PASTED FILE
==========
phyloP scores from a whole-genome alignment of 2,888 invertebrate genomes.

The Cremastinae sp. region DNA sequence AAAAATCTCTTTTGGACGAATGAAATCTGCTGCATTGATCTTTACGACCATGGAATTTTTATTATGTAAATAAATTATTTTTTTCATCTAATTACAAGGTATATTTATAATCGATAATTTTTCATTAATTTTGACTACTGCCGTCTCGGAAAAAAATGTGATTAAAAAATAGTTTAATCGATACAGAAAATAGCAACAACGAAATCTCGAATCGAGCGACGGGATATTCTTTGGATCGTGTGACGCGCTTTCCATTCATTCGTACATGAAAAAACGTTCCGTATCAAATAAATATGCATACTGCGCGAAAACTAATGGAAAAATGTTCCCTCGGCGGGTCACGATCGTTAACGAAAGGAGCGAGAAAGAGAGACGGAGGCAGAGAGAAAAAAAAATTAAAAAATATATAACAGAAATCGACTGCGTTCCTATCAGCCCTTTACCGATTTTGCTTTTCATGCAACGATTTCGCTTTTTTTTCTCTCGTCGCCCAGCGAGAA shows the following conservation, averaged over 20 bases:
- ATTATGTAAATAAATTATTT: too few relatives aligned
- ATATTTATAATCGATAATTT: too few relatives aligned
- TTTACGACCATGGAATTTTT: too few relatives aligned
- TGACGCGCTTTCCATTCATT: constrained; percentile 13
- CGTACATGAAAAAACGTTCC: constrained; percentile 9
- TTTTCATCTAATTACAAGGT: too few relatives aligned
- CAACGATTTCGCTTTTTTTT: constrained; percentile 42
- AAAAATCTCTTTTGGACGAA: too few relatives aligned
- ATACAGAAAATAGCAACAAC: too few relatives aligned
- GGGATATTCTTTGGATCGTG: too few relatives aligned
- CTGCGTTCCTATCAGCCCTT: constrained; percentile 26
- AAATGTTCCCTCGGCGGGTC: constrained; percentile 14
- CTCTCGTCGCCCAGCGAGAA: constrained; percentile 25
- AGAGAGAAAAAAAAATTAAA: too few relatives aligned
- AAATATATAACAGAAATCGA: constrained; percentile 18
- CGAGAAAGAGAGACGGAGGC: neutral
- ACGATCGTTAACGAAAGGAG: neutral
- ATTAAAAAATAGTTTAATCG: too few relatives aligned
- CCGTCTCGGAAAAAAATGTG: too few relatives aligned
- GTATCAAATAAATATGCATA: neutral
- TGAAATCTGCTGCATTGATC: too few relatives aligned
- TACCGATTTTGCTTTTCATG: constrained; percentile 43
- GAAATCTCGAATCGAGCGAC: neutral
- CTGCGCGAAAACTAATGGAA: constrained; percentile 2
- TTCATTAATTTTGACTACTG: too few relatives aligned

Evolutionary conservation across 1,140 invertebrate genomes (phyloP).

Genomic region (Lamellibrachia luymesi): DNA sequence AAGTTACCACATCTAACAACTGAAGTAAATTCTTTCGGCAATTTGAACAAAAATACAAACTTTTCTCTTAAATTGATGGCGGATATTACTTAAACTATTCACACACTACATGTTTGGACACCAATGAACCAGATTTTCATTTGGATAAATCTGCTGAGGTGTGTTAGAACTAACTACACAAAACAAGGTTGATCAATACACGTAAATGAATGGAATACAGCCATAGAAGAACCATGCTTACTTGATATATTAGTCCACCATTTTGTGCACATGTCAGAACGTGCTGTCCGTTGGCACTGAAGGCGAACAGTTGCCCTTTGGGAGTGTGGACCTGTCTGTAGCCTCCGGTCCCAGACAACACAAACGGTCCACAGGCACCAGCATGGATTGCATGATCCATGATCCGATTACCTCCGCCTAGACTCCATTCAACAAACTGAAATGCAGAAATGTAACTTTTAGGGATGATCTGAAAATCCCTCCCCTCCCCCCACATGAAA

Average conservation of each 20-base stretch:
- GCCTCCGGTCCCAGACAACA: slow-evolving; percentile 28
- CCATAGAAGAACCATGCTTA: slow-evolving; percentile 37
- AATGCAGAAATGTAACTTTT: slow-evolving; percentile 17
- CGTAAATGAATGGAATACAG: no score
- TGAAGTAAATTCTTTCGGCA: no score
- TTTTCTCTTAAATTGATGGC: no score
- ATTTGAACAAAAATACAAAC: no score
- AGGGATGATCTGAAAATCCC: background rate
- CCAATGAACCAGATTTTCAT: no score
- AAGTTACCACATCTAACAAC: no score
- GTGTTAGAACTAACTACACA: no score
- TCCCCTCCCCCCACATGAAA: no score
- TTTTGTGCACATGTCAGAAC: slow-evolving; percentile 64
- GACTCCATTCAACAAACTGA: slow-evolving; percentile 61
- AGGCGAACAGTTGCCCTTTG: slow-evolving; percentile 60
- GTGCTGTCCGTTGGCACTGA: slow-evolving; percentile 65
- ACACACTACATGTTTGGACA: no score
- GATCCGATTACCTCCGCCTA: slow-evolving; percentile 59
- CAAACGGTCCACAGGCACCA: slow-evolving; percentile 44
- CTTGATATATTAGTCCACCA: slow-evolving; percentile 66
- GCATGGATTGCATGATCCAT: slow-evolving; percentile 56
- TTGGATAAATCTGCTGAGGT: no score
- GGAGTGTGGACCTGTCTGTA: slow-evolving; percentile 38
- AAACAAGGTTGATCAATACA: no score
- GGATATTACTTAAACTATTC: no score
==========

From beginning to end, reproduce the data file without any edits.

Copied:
phyloP scores from a whole-genome alignment of 2,888 invertebrate genomes.

The Cremastinae sp. region DNA sequence AAAAATCTCTTTTGGACGAATGAAATCTGCTGCATTGATCTTTACGACCATGGAATTTTTATTATGTAAATAAATTATTTTTTTCATCTAATTACAAGGTATATTTATAATCGATAATTTTTCATTAATTTTGACTACTGCCGTCTCGGAAAAAAATGTGATTAAAAAATAGTTTAATCGATACAGAAAATAGCAACAACGAAATCTCGAATCGAGCGACGGGATATTCTTTGGATCGTGTGACGCGCTTTCCATTCATTCGTACATGAAAAAACGTTCCGTATCAAATAAATATGCATACTGCGCGAAAACTAATGGAAAAATGTTCCCTCGGCGGGTCACGATCGTTAACGAAAGGAGCGAGAAAGAGAGACGGAGGCAGAGAGAAAAAAAAATTAAAAAATATATAACAGAAATCGACTGCGTTCCTATCAGCCCTTTACCGATTTTGCTTTTCATGCAACGATTTCGCTTTTTTTTCTCTCGTCGCCCAGCGAGAA shows the following conservation, averaged over 20 bases:
- ATTATGTAAATAAATTATTT: too few relatives aligned
- ATATTTATAATCGATAATTT: too few relatives aligned
- TTTACGACCATGGAATTTTT: too few relatives aligned
- TGACGCGCTTTCCATTCATT: constrained; percentile 13
- CGTACATGAAAAAACGTTCC: constrained; percentile 9
- TTTTCATCTAATTACAAGGT: too few relatives aligned
- CAACGATTTCGCTTTTTTTT: constrained; percentile 42
- AAAAATCTCTTTTGGACGAA: too few relatives aligned
- ATACAGAAAATAGCAACAAC: too few relatives aligned
- GGGATATTCTTTGGATCGTG: too few relatives aligned
- CTGCGTTCCTATCAGCCCTT: constrained; percentile 26
- AAATGTTCCCTCGGCGGGTC: constrained; percentile 14
- CTCTCGTCGCCCAGCGAGAA: constrained; percentile 25
- AGAGAGAAAAAAAAATTAAA: too few relatives aligned
- AAATATATAACAGAAATCGA: constrained; percentile 18
- CGAGAAAGAGAGACGGAGGC: neutral
- ACGATCGTTAACGAAAGGAG: neutral
- ATTAAAAAATAGTTTAATCG: too few relatives aligned
- CCGTCTCGGAAAAAAATGTG: too few relatives aligned
- GTATCAAATAAATATGCATA: neutral
- TGAAATCTGCTGCATTGATC: too few relatives aligned
- TACCGATTTTGCTTTTCATG: constrained; percentile 43
- GAAATCTCGAATCGAGCGAC: neutral
- CTGCGCGAAAACTAATGGAA: constrained; percentile 2
- TTCATTAATTTTGACTACTG: too few relatives aligned

Evolutionary conservation across 1,140 invertebrate genomes (phyloP).

Genomic region (Lamellibrachia luymesi): DNA sequence AAGTTACCACATCTAACAACTGAAGTAAATTCTTTCGGCAATTTGAACAAAAATACAAACTTTTCTCTTAAATTGATGGCGGATATTACTTAAACTATTCACACACTACATGTTTGGACACCAATGAACCAGATTTTCATTTGGATAAATCTGCTGAGGTGTGTTAGAACTAACTACACAAAACAAGGTTGATCAATACACGTAAATGAATGGAATACAGCCATAGAAGAACCATGCTTACTTGATATATTAGTCCACCATTTTGTGCACATGTCAGAACGTGCTGTCCGTTGGCACTGAAGGCGAACAGTTGCCCTTTGGGAGTGTGGACCTGTCTGTAGCCTCCGGTCCCAGACAACACAAACGGTCCACAGGCACCAGCATGGATTGCATGATCCATGATCCGATTACCTCCGCCTAGACTCCATTCAACAAACTGAAATGCAGAAATGTAACTTTTAGGGATGATCTGAAAATCCCTCCCCTCCCCCCACATGAAA

Average conservation of each 20-base stretch:
- GCCTCCGGTCCCAGACAACA: slow-evolving; percentile 28
- CCATAGAAGAACCATGCTTA: slow-evolving; percentile 37
- AATGCAGAAATGTAACTTTT: slow-evolving; percentile 17
- CGTAAATGAATGGAATACAG: no score
- TGAAGTAAATTCTTTCGGCA: no score
- TTTTCTCTTAAATTGATGGC: no score
- ATTTGAACAAAAATACAAAC: no score
- AGGGATGATCTGAAAATCCC: background rate
- CCAATGAACCAGATTTTCAT: no score
- AAGTTACCACATCTAACAAC: no score
- GTGTTAGAACTAACTACACA: no score
- TCCCCTCCCCCCACATGAAA: no score
- TTTTGTGCACATGTCAGAAC: slow-evolving; percentile 64
- GACTCCATTCAACAAACTGA: slow-evolving; percentile 61
- AGGCGAACAGTTGCCCTTTG: slow-evolving; percentile 60
- GTGCTGTCCGTTGGCACTGA: slow-evolving; percentile 65
- ACACACTACATGTTTGGACA: no score
- GATCCGATTACCTCCGCCTA: slow-evolving; percentile 59
- CAAACGGTCCACAGGCACCA: slow-evolving; percentile 44
- CTTGATATATTAGTCCACCA: slow-evolving; percentile 66
- GCATGGATTGCATGATCCAT: slow-evolving; percentile 56
- TTGGATAAATCTGCTGAGGT: no score
- GGAGTGTGGACCTGTCTGTA: slow-evolving; percentile 38
- AAACAAGGTTGATCAATACA: no score
- GGATATTACTTAAACTATTC: no score